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Assuming you mean "Libertarianism"

Yes, It is possible, for multiple reasons: (Depending on how "physical" or "philosophical" you intend the question to be interpreted)

  1. Both Libertarianism as well as Determinism are quite believe based and are defined in different ways or at least different "levels of strictness" by multiple people including well regarded philosophers. While we can show physical evidence for some aspects of some of those theories, including for example random versus non-random aspects of quantum physics, the "...ism" 's in general are too broad to be either proven or dis-proven as a whole.

  2. Scale: Depending on the scale between macro and micro, there is a tendency between deterministic behavior at the macro scale (e.g. earth revolving around the sun) and indeterministic or seemingly random behavior at the micro level (e.g. single electron)

  3. Seemingly Random behavior depends on how well controlled the environment and the power/resolution of observation is. Partially depending on the scale we can control all relevant aspects better or less accurately. Your robot is a good example of this - add external magnetic or electric fields, air-draft and bounciness of impact surface to the control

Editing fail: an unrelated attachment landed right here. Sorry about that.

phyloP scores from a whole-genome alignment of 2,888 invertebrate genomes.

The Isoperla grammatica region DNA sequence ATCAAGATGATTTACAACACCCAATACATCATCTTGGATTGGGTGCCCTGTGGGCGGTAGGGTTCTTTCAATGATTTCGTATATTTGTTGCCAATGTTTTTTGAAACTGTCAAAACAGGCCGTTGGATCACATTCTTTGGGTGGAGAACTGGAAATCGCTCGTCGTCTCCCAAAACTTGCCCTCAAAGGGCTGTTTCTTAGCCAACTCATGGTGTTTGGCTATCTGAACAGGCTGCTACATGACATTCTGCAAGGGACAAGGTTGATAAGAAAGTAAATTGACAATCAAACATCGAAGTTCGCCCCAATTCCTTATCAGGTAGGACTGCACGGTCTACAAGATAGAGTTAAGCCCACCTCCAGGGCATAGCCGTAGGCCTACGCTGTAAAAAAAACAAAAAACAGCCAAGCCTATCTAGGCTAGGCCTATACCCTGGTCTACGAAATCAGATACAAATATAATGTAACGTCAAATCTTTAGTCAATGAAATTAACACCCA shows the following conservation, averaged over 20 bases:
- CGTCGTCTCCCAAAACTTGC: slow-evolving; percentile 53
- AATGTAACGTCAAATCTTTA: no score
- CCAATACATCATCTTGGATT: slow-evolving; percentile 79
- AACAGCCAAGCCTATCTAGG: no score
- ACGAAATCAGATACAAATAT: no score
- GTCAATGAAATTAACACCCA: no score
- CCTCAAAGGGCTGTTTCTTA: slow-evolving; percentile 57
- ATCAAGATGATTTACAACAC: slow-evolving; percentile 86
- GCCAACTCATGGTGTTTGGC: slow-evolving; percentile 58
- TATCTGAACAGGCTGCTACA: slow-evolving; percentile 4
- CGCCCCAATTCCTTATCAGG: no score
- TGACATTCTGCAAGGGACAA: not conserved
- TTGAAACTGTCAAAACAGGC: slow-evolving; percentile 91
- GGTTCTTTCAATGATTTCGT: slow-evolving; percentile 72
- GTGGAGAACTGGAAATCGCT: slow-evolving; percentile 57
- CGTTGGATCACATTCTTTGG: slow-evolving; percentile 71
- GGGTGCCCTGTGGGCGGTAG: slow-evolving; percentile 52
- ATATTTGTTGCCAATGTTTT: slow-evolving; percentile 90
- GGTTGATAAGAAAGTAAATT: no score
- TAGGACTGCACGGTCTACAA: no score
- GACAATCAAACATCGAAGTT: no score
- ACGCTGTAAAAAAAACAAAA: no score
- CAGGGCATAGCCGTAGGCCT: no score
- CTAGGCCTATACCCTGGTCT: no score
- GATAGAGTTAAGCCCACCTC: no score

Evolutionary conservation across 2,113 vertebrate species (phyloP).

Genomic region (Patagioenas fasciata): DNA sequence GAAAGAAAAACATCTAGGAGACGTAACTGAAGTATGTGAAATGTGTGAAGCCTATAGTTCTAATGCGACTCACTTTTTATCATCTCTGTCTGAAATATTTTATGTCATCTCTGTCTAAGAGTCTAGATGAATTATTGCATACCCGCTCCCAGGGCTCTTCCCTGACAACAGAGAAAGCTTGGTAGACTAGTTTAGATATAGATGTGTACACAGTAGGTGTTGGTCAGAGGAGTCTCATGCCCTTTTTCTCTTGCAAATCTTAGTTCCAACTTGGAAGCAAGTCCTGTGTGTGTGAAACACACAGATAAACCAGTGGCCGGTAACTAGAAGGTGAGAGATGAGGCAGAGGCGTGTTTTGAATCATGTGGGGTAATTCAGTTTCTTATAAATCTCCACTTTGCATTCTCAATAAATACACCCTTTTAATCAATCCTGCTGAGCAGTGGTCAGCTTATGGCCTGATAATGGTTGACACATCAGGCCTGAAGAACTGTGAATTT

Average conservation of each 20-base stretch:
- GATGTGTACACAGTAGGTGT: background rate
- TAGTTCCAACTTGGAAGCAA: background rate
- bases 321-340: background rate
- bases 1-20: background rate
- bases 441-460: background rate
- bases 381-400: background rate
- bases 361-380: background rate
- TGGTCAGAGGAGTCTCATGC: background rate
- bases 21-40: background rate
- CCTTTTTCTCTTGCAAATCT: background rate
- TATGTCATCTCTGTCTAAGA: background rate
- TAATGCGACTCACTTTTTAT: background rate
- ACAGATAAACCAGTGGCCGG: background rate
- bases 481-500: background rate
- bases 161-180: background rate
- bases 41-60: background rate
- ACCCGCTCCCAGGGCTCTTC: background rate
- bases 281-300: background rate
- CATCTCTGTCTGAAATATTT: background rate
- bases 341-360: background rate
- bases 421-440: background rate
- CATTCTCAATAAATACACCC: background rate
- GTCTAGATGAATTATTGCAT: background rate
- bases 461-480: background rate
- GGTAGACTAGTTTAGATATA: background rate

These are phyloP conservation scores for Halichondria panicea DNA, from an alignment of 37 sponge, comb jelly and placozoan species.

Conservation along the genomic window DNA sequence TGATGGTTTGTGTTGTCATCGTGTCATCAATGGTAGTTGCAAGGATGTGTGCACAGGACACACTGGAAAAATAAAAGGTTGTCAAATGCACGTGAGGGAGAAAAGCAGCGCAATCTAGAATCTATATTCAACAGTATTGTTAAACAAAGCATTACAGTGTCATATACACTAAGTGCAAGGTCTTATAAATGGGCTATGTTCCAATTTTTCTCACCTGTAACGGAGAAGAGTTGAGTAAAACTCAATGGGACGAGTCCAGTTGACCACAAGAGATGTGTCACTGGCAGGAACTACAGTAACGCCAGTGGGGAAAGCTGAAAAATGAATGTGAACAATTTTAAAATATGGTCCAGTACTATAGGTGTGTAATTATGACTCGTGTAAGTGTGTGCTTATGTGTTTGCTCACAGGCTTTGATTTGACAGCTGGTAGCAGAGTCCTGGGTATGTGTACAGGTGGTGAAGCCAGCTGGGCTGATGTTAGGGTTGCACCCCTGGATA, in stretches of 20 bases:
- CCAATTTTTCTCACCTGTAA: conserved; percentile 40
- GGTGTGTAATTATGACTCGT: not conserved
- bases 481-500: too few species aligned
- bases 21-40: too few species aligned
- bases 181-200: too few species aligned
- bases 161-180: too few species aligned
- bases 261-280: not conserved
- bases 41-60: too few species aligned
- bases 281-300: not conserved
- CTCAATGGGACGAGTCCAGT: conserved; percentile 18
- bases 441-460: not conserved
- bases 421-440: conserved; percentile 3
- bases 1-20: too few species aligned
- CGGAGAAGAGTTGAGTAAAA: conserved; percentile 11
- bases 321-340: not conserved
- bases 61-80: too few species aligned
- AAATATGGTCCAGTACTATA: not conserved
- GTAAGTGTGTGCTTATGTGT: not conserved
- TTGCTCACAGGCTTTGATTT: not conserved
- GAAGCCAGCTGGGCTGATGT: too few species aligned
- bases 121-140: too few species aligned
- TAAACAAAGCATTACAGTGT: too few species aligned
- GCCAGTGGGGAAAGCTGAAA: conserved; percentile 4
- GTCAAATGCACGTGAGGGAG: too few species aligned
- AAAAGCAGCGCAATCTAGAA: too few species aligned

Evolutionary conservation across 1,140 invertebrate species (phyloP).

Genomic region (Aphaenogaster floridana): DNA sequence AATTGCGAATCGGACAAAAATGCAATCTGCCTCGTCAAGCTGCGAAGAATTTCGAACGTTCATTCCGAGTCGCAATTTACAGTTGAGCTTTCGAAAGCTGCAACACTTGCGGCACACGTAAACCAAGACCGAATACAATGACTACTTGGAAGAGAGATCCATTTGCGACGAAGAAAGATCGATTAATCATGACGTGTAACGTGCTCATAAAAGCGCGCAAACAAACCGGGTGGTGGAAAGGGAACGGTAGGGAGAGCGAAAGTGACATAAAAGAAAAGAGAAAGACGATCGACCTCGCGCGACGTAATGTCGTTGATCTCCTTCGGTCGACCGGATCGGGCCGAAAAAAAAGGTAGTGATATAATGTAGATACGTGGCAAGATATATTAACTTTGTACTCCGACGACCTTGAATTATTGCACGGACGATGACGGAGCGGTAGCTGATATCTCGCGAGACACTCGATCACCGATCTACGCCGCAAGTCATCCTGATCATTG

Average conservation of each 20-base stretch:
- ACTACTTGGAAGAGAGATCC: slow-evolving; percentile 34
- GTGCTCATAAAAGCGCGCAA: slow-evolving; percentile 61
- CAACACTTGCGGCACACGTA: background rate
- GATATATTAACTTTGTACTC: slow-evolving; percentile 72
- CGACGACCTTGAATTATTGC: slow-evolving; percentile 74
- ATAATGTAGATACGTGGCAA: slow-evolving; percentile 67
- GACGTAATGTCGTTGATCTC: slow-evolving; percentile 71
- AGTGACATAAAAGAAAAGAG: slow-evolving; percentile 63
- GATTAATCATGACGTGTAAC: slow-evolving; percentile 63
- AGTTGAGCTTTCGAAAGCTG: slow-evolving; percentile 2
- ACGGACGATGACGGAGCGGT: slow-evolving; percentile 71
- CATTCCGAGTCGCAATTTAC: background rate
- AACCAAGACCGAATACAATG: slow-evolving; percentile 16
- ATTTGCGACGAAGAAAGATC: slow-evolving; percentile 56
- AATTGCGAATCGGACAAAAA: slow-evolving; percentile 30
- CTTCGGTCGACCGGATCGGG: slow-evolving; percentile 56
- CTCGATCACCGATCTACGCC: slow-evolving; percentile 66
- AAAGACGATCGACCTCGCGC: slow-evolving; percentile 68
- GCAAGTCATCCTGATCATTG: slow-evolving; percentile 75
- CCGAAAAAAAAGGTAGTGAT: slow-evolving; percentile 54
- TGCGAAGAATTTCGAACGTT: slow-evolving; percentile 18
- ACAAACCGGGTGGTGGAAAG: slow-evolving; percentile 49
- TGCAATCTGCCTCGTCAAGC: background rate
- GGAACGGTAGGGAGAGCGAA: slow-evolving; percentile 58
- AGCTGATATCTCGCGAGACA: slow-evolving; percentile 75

4. The "mind-body problem" including the question of whether there is actually a "free will" is philosophically unsolved, meaning there is no proof one way or the other - therefore all options are "possible"

The robot you propose is a good example, another one is a large enough bomb blowing up a house. The result is "deterministic" in the sense that we know in advance that the house will be blown up. It's also not deterministic in the sense that we don't know exactly where each piece of the house will end up - which highlights the aspect of 'scale' and resolution of observation (how closely and accurately we actually look at the result). Caveat: Just because we don't know where each piece ends up doesn't mean that their positions are not pre-determined according to some interpretations.

Thus, with some interpretations of 'determinism', there can be a middle ground, but there are at least two interpretations for which this is not possible: